Still, according to feedback I have had from the meeting (its not in the news release), Eleanor Mackintosh did agree to write to Natural Retreats expressing the Committee’s displeasure at the retrospective nature of the application. This is the third time I am aware of that she has written such letters in the recent past (other cases have been the Dinnet Hill Tracks and the extensive development at Badaguish). It would be interesting to know if the CNPA can provide evidence that this has made any difference? Ultimately its actions, not words, that count.
What is different this time though is that the CNPA also agreed to write to HIE as landowner. This is significant and a step forward because HIE as landowner has failed to exert any control over Natural Retreats, its tenant, and indeed, as parkswatch revealed last week, had actually paid them for the illegal works (though it is now asking for £2000 back). Whether HIE will get this back, is less certain. As of at 11am on 31st January the accounts for the year to December 2015 for both Cairngorm Mountain Ltd (due on the 24th January) – the company vehicle through which Natural Retreats operates Cairngorm – and Natural Assets Investment Ltd (due 17th January) which owns CML Ltd were marked overdue on the Companies House website. Is this failure in financial governance acceptable to HIE? The best explanation for all the destruction at Cairngorm continues to be that this is all about money and the only reason for the hilltrack at the Shieling is that having destroyed the ground cover it was the cheapest option available to HIE and Natural Retreats. Unfortunately the CNPA is continuing to allow money to be put before the natural environment.
The planning problem
While the Planning Committee has told Natural Retreats it expects them not to make retrospective planning applications in future, this is unlikely in itself to do anything to stop the destruction at Cairngorm. First, Highland Council has simply approved certain works on a de minimis basis despite the evidence of the destruction Natural Retreats is causing through such works.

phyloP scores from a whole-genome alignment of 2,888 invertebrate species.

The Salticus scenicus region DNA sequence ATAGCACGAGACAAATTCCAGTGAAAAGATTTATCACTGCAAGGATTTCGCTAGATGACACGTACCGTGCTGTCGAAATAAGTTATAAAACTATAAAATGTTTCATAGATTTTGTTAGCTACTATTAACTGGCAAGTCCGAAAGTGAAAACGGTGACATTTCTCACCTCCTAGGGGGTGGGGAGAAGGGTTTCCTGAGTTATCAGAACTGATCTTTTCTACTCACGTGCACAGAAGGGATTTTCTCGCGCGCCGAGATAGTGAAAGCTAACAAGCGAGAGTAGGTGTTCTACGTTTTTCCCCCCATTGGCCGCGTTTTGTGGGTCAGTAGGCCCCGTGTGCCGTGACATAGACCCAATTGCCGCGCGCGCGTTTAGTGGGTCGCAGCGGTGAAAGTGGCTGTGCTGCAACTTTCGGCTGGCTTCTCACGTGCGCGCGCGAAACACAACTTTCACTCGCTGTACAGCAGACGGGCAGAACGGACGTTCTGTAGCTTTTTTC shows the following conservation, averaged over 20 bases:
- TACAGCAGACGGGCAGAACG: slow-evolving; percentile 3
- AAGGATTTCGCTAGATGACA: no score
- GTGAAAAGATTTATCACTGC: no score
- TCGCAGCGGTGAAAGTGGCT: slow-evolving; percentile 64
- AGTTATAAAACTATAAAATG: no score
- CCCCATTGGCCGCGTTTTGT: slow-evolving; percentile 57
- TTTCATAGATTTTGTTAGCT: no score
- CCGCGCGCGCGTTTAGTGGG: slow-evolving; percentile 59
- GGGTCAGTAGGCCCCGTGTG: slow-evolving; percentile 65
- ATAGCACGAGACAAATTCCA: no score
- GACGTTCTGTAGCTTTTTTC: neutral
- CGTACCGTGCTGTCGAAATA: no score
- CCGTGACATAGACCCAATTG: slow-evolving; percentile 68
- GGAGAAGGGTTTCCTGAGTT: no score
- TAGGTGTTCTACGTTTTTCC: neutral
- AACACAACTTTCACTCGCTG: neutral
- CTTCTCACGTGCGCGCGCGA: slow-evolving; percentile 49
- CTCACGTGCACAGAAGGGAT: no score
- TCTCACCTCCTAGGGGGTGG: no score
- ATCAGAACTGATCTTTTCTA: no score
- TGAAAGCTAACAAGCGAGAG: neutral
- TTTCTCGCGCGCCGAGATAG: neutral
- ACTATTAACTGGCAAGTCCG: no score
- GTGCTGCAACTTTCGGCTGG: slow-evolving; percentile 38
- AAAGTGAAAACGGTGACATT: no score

Second, where Highland Council did require Planning Permission, for the West Wall Poma, the CNPA failed to call in the planning application and Highland Council, like the CNPA at the Shieling, have failed to enforce planning requirements. Perhaps they expected the CNPA to take this up?
Third, Natural Retreats continues to drive vehicles and shift boulders and vegetation all over the hill – there is extensive evidence for this.
The way forward
Any long-term solution to the problems at Cairngorm will require a proactive National Park, a new landowner to replace HIE and an operator at Cairngorm which is accountable to the local community, recreational and conservation interests. Meantime though, here are some things the CNPA could do to start tackling the problems at Cairngorm:
- In their letter to Natural Retreats the CNPA should also ask them to produce an inventory of all the damage across the mountain with a view to developing proper plans – as were eventually submitted for the retrospective application for how to restore it – which should be subject to public consultation. There is no need that the only consultation that ever takes place is when planning permission is required.
- The CNPA should also ask Natural Retreats to produce a policy and proper procedures on how to protect the environment at Cairngorm (everything from use of vehicles to restoration of ground) as requested by Murray Ferguson in an email last year. This too should be subject to public consultation. Both could form part of the masterplan for Cairngorm which Natural Retreats has committed to producing this year as part of the Glenmore-Cairngorm Strategy.
- The CNPA in their letter to HIE should ask them publicly to commit to the points in points 1 and 2 above and, assuming they wish to continue their lease with Natural Retreats, amend it to incorporate these points.
- The CNPA should also write to Highland Council asking them to agree a joint approach to planning at Cairngorm which should involve no further works being agreed on a de minimis basis or emergency basis (which avoids the need for planning permission) and a rapid response to any reported breaches of planning requirements. They should also agree what resource/expertise they need to oversee any future ground works at Cairngorm and who is in the best position to do this.